You may think you're carrying a cell phone around in your pocket or purse, but what you're really carry is a GPS-emitting device that allows you to be tracked--not only where you go, but what you buy, where and when you buy it, how much money you have in the bank, whom you text and e-mail, what websites you visit, and even what time you go to sleep and wake up. And that data is shared with companies that use it to offer you services and items they think you want.
After much resistance, in response to a congressional inquiry, cell phone companies have finally disclosed how many times they've given users' personal data to the FBI and other law enforcement agencies. Cell phone companies responded to 1.3 million demands for subscribers' information last year from various law enforcement agencies, and many of these requests do not require search warrants or court approval.
On the Nation of Change website, Megha Rajagopalan explains that law enforcement agencies often ask phone companies for "tower dumps," meaning information from every phone in range of a particular cell tower at a particular time. In cities, where cell towers are located close together, the locations of thousands of people can be swept up in a single request.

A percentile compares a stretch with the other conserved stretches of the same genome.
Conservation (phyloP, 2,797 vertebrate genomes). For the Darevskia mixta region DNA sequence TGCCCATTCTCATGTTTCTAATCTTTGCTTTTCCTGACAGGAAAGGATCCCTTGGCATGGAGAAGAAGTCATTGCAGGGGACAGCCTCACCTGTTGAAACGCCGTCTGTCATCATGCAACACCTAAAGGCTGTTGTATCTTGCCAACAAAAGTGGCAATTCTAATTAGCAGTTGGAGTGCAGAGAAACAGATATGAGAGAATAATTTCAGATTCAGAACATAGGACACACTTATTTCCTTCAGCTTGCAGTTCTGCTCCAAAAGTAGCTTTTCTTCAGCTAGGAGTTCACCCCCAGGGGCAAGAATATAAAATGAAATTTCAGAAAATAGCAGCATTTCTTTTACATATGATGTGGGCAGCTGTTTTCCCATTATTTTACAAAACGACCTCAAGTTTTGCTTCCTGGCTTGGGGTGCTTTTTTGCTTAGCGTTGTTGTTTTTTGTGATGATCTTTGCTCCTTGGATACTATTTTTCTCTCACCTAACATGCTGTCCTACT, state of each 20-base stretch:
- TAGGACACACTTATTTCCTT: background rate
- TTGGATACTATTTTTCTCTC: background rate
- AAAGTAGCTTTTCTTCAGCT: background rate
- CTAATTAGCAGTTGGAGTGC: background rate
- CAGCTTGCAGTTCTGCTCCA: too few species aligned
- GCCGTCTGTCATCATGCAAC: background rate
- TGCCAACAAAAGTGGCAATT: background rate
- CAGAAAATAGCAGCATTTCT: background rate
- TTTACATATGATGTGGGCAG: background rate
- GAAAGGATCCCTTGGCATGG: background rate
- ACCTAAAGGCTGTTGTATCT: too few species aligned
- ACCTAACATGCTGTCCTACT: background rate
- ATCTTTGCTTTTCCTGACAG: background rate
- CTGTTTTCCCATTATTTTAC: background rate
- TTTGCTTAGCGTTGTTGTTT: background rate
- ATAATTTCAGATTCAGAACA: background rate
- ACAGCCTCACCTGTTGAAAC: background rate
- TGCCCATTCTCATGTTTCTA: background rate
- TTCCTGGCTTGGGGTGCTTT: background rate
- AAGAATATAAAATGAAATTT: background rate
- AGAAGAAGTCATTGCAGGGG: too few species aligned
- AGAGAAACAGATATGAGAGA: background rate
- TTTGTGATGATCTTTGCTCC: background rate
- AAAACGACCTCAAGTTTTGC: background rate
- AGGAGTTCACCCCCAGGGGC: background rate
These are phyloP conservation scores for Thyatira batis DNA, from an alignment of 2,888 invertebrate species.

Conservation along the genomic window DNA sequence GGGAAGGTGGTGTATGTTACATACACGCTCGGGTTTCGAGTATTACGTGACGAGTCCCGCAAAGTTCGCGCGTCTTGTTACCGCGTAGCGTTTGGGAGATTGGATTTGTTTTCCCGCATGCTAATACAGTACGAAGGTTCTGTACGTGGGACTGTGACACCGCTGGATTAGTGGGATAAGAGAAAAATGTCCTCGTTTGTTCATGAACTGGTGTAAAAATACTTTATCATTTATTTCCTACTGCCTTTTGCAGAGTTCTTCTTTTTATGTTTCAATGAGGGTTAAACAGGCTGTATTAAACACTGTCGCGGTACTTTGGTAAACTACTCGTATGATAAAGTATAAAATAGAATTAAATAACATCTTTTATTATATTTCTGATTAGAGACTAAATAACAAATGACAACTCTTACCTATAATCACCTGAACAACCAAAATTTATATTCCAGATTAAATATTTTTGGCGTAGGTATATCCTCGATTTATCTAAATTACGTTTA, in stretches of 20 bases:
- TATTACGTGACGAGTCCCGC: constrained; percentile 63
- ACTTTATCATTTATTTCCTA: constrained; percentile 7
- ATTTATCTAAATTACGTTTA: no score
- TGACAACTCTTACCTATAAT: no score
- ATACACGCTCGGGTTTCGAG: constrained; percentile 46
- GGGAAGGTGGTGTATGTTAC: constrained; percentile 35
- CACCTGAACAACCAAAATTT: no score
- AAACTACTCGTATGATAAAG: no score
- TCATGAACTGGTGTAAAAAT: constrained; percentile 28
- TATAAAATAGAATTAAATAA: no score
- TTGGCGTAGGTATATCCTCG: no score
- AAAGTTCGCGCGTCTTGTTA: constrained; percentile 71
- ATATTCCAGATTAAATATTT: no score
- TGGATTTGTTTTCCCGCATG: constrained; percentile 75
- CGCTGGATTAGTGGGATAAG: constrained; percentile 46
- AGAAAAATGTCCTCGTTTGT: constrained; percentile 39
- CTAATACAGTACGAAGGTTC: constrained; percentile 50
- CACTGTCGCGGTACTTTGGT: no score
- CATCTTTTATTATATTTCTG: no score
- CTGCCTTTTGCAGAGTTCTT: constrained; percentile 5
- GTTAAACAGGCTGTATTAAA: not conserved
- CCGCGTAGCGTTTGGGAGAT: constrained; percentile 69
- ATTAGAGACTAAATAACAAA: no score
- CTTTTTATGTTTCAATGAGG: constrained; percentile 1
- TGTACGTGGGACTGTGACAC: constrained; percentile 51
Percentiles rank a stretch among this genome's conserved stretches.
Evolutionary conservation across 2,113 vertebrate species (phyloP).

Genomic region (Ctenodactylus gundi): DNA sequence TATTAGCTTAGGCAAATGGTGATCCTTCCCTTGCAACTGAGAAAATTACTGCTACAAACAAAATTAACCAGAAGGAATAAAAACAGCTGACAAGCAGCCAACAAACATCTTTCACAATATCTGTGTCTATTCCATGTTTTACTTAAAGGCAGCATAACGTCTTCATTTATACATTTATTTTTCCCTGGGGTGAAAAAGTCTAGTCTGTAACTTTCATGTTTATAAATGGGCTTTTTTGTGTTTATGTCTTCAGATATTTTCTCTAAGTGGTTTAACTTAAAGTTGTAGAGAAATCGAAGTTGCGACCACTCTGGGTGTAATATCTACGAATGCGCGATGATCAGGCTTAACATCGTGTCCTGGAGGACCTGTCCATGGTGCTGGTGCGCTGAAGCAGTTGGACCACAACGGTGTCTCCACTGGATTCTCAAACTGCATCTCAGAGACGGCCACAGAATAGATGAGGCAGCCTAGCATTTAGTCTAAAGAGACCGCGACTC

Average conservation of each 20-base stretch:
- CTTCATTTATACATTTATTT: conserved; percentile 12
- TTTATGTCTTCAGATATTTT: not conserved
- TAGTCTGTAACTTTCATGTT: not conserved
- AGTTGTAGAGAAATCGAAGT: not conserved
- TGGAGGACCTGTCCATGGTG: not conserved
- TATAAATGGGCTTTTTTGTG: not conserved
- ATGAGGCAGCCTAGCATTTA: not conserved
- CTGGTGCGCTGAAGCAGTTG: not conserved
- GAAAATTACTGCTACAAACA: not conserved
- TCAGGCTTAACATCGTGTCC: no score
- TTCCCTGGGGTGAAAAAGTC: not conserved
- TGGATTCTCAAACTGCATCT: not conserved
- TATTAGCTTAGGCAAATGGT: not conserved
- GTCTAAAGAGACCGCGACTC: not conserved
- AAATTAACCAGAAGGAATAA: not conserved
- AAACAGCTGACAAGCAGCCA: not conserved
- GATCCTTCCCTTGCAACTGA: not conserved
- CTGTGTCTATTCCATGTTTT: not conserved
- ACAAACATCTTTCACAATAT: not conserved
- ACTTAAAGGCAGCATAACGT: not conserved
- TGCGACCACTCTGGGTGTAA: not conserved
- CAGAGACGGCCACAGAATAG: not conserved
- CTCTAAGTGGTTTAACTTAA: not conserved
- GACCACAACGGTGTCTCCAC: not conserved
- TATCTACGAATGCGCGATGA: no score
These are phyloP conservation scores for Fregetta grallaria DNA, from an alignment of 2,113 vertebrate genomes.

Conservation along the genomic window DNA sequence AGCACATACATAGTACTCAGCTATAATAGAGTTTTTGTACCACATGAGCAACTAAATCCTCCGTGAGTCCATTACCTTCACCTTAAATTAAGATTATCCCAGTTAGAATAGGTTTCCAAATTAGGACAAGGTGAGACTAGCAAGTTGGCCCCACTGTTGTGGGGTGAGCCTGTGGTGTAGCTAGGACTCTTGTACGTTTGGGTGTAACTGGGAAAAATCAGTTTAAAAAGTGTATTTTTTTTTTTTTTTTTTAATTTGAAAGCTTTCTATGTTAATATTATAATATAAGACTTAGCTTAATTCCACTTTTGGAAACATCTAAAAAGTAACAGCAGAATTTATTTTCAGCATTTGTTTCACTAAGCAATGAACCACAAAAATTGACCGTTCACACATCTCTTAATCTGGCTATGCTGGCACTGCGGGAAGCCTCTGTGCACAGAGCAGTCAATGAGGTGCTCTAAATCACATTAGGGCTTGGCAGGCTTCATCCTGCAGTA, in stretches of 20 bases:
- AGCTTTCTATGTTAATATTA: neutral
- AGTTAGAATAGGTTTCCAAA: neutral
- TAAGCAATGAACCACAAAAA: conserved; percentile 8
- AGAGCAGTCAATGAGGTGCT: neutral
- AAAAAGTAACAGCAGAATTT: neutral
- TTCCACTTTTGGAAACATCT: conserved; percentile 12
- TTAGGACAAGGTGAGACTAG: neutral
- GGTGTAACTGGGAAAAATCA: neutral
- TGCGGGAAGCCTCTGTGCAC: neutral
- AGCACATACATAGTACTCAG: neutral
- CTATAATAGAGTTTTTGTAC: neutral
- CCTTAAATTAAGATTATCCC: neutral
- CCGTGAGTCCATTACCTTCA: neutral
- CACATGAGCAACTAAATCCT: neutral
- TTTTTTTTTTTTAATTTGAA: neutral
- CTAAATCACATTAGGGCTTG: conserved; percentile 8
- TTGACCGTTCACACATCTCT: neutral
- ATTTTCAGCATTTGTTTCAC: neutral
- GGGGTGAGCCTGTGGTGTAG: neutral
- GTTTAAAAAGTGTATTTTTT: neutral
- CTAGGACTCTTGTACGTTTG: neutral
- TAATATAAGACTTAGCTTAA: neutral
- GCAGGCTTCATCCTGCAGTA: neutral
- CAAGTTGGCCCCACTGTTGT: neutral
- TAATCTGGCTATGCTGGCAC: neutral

In the July 13th edition of the New York Times, Peter Maass and Megha Rajagopalan quote legal expert Paul Ohm as saying, "Every year, private companies spend millions of dollars developing new services that track, store and share the words, movements and even the thoughts of their customers. These invasive services have proved irresistible to consumers, and millions now own sophisticated tracking devices (smartphones) studded with sensors and always connected to the Internet."
They quote information scientist Matt Blaze as saying, "Don't have a cellphone or just accept that you're living in the Panopticon." The word means "all-seeing," and refers to an imaginary round-the-clock surveillance machine--something that's coming closer to reality every day.
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